In part one of this two-part series, the Jacksonville construction attorneys at Cotney Construction Law discussed the challenges of managing risks when under contract. We discussed two types of unexpected events that can greatly alter a contractor’s ability to meet the terms of their contract — tariffs and catastrophic weather.
Now, we will discuss why a cookie-cutter provision, like force majeure, may not be enough to save you from a breach of contract. In addition, we will recommend solutions for contractors dealing with owners who are resistant to contract price increases. Remember, for all of your construction-related legal needs, including contract negotiation, drafting, and review, consult a Jacksonville construction attorney.
The Limitations of Force Majeure
As we discussed in part one, unexpected events are oftentimes at the root of payment disputes in the construction industry. Naturally, when forces outside of your control affect your ability to complete a project, you don’t necessarily feel responsible for shouldering the additional burden and costs that come as a result. One solution is the implementation of a “force majeure” clause, which, in theory, covers unforeseeable circumstances that limit one party’s ability to fulfill the terms of a contract. Unfortunately, this isn’t a foolproof provision.
Contractors shouldn’t rely solely on a force majeure clause to cover themselves in the event of unexpected contractual complications. To avoid disputes, the contractor and owner should agree to pricing assumptions and clarifications in the event of increased material and labor costs. Our Jacksonville construction lawyers can help draft these provisions to clearly outline which party is responsible for what costs in the event of tariffs or catastrophic weather. These terms and provisions can be utilized to set a price ceiling that accounts for unexpected events, effectively giving the owner a guaranteed maximum price for the defined scope of work.
Being Upfront About Risk
Risk management is most effective when taking a proactive approach as opposed to a reactive approach. Upfront negotiation between the contractor and owner can help smooth out a broad range of potential risks, especially those involving cost allocations for unexpected events. Essentially, the contract should clearly identify the types of events that warrant an equitable adjustment of time and cost. If an unexpected event occurs and it meets the established criteria, both parties will know which actions are necessary to maintain compliance with the contract. You can also include guidelines and benchmarks to help clarify the types of time and cost adjustments that should be made in the event of tariffs, bad weather, or other external factors.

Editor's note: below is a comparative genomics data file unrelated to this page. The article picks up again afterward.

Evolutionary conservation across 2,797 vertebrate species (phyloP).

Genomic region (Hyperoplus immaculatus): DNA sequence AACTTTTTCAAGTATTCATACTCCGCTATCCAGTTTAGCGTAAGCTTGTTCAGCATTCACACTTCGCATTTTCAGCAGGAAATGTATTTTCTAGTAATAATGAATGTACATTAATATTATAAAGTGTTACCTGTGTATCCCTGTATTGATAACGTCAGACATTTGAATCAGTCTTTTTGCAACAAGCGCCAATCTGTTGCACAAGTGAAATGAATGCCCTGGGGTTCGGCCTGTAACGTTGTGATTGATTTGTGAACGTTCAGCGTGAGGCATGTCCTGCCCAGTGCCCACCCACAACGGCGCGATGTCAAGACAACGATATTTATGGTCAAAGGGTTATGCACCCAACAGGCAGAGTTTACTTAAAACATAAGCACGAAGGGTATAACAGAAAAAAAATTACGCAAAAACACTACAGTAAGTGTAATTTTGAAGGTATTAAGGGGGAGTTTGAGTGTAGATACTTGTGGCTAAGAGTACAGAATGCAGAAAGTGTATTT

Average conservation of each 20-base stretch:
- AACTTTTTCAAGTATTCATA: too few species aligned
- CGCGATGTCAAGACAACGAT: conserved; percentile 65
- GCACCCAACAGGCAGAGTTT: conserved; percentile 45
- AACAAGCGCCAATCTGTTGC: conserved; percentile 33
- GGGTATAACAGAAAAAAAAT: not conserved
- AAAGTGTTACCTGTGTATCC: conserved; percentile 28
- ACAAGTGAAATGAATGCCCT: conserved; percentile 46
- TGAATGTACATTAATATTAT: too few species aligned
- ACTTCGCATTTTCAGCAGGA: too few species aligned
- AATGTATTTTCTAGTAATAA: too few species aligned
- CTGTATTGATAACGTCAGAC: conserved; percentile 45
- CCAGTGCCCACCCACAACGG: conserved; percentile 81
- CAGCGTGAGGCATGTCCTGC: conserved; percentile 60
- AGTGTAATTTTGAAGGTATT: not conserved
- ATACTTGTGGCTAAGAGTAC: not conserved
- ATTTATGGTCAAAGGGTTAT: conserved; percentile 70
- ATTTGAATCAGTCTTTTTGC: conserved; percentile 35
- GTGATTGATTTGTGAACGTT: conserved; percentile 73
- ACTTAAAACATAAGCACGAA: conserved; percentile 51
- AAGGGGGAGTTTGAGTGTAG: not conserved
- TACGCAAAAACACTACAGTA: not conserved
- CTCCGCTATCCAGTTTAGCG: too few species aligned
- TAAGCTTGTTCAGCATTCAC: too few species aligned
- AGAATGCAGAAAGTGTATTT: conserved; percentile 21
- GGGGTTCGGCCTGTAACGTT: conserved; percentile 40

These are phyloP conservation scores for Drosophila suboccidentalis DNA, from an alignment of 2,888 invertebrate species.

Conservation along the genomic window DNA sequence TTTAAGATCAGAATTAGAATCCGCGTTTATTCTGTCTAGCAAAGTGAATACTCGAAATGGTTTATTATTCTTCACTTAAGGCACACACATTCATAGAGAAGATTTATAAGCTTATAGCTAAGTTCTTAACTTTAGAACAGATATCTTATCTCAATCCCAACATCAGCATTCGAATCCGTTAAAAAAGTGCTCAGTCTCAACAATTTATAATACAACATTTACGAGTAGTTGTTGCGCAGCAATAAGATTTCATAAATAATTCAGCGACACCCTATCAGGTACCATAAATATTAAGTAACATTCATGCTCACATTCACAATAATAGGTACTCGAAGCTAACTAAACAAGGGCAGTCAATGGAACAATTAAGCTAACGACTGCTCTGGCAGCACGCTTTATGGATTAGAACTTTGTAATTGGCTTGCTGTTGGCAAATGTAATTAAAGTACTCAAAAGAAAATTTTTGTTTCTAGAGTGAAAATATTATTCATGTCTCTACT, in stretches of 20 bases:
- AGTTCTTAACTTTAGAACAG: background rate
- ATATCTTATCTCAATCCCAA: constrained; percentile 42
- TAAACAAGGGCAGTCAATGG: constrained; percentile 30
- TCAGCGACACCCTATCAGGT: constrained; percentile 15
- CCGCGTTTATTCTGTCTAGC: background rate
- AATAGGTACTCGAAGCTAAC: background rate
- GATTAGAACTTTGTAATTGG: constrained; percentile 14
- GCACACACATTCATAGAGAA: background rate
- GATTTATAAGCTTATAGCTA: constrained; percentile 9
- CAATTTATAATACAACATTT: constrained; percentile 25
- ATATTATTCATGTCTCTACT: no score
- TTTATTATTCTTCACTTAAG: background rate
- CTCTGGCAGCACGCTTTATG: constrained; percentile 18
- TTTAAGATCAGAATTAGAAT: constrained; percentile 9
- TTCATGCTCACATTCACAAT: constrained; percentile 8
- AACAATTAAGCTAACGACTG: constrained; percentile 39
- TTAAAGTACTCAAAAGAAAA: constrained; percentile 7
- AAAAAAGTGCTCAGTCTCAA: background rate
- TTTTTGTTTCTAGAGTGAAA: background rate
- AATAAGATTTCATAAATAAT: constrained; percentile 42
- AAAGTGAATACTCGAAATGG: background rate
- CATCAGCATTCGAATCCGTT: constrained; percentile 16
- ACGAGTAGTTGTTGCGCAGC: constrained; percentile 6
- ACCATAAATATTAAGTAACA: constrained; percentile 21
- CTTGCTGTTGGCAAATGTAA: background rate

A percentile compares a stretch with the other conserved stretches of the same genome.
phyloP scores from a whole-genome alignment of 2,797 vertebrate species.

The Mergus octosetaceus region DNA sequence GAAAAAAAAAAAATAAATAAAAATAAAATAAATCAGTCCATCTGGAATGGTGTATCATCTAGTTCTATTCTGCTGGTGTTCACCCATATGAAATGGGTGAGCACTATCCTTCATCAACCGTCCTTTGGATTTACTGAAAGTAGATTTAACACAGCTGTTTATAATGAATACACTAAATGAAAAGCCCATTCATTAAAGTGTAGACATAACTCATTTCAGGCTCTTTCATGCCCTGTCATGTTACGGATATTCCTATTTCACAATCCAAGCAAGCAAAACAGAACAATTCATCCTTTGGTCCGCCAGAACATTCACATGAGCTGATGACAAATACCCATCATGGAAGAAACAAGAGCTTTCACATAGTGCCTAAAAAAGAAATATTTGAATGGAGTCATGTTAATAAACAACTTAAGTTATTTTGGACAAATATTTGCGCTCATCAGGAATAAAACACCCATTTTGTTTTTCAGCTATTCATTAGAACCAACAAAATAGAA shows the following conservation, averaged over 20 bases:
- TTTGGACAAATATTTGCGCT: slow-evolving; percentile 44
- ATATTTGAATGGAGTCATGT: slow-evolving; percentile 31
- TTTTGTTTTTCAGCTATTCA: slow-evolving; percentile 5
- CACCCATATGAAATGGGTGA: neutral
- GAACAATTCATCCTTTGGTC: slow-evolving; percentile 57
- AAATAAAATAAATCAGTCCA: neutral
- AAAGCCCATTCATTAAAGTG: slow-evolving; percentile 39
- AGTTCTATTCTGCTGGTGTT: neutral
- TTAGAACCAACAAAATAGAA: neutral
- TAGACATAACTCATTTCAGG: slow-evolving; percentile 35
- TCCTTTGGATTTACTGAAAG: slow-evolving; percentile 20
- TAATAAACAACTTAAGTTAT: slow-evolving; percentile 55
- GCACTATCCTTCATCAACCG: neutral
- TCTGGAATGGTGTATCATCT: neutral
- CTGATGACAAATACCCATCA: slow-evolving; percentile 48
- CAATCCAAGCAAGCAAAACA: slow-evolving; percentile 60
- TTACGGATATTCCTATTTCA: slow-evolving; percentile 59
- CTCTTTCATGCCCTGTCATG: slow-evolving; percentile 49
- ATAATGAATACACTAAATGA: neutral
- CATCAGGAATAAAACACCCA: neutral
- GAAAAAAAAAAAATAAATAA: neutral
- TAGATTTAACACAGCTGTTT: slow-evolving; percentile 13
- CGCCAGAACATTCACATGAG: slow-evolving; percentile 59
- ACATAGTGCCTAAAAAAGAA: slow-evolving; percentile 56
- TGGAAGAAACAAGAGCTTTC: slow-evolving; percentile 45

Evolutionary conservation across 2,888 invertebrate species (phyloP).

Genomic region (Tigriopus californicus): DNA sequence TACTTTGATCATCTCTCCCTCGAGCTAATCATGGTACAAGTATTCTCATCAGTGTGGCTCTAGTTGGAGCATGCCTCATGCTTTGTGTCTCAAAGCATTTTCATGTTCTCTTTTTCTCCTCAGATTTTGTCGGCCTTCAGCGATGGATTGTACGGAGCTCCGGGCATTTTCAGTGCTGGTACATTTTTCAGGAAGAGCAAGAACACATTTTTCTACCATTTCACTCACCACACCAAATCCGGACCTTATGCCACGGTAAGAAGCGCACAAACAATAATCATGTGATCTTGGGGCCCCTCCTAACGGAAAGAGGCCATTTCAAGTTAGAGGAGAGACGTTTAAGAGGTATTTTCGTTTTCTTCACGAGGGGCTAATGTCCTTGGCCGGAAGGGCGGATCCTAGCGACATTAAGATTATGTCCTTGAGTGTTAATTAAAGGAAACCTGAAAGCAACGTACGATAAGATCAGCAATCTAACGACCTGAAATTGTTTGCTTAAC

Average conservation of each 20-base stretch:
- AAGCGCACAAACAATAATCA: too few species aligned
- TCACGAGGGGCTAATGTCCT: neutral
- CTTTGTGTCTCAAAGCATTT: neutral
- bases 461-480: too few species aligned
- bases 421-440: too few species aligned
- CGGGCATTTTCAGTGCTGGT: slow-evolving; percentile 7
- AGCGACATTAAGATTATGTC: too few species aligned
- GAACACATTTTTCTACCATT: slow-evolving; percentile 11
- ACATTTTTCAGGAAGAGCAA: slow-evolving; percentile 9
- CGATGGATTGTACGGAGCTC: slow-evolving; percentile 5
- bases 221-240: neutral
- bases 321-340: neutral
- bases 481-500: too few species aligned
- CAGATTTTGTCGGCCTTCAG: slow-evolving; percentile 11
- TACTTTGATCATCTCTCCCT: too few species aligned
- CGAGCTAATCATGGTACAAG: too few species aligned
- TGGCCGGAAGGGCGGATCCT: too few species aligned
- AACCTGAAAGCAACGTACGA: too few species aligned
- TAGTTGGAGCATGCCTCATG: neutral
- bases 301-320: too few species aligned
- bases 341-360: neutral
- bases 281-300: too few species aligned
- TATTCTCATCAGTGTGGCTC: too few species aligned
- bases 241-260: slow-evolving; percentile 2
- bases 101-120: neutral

Another strategy involves an agreement between the contractor and owner in which the owner can suspend work for the duration of time when project-related costs are elevated. However, the owner should still compensate the contractor for costs related to the suspension. You should review all contract provisions with a Jacksonville construction attorney and verify that the owner is cognizant of how these terms will affect the contract. By being upfront with the owner, you can avoid disputes arising from material price increases, labor shortages, project schedule impacts, and more.
Disclaimer: The information contained in this article is for general educational information only. This information does not constitute legal advice, is not intended to constitute legal advice, nor should it be relied upon as legal advice for your specific factual pattern or situation.